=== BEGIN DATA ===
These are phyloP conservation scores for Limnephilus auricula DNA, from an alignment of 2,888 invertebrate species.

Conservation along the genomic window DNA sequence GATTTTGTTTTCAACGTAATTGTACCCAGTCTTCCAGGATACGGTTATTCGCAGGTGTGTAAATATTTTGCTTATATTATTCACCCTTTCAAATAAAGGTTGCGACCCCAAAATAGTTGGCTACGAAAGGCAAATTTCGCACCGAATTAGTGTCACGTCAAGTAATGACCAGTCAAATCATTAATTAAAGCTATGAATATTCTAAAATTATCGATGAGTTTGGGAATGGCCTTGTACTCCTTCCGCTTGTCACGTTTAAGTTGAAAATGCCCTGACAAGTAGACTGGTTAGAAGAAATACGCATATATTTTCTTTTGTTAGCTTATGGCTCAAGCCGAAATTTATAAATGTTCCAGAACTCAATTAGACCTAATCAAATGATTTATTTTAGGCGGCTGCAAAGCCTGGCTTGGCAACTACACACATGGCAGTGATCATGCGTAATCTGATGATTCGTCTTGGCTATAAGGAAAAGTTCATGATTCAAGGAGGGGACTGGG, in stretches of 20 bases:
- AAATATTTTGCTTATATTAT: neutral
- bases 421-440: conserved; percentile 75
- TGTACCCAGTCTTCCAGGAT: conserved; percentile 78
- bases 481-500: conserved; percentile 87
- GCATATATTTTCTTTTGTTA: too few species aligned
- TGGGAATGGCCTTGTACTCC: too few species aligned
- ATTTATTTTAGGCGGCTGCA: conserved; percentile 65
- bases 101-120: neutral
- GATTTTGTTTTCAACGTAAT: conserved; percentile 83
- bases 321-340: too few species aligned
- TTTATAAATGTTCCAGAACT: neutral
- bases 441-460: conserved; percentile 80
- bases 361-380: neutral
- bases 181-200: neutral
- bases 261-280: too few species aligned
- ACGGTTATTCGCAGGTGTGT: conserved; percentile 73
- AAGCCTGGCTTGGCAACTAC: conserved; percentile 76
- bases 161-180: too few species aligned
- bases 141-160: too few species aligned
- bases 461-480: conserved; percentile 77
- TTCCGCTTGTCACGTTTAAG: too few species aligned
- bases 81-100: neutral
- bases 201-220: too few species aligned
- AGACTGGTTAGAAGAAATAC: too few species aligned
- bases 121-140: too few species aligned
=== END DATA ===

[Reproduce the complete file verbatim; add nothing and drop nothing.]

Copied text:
These are phyloP conservation scores for Limnephilus auricula DNA, from an alignment of 2,888 invertebrate species.

Conservation along the genomic window DNA sequence GATTTTGTTTTCAACGTAATTGTACCCAGTCTTCCAGGATACGGTTATTCGCAGGTGTGTAAATATTTTGCTTATATTATTCACCCTTTCAAATAAAGGTTGCGACCCCAAAATAGTTGGCTACGAAAGGCAAATTTCGCACCGAATTAGTGTCACGTCAAGTAATGACCAGTCAAATCATTAATTAAAGCTATGAATATTCTAAAATTATCGATGAGTTTGGGAATGGCCTTGTACTCCTTCCGCTTGTCACGTTTAAGTTGAAAATGCCCTGACAAGTAGACTGGTTAGAAGAAATACGCATATATTTTCTTTTGTTAGCTTATGGCTCAAGCCGAAATTTATAAATGTTCCAGAACTCAATTAGACCTAATCAAATGATTTATTTTAGGCGGCTGCAAAGCCTGGCTTGGCAACTACACACATGGCAGTGATCATGCGTAATCTGATGATTCGTCTTGGCTATAAGGAAAAGTTCATGATTCAAGGAGGGGACTGGG, in stretches of 20 bases:
- AAATATTTTGCTTATATTAT: neutral
- bases 421-440: conserved; percentile 75
- TGTACCCAGTCTTCCAGGAT: conserved; percentile 78
- bases 481-500: conserved; percentile 87
- GCATATATTTTCTTTTGTTA: too few species aligned
- TGGGAATGGCCTTGTACTCC: too few species aligned
- ATTTATTTTAGGCGGCTGCA: conserved; percentile 65
- bases 101-120: neutral
- GATTTTGTTTTCAACGTAAT: conserved; percentile 83
- bases 321-340: too few species aligned
- TTTATAAATGTTCCAGAACT: neutral
- bases 441-460: conserved; percentile 80
- bases 361-380: neutral
- bases 181-200: neutral
- bases 261-280: too few species aligned
- ACGGTTATTCGCAGGTGTGT: conserved; percentile 73
- AAGCCTGGCTTGGCAACTAC: conserved; percentile 76
- bases 161-180: too few species aligned
- bases 141-160: too few species aligned
- bases 461-480: conserved; percentile 77
- TTCCGCTTGTCACGTTTAAG: too few species aligned
- bases 81-100: neutral
- bases 201-220: too few species aligned
- AGACTGGTTAGAAGAAATAC: too few species aligned
- bases 121-140: too few species aligned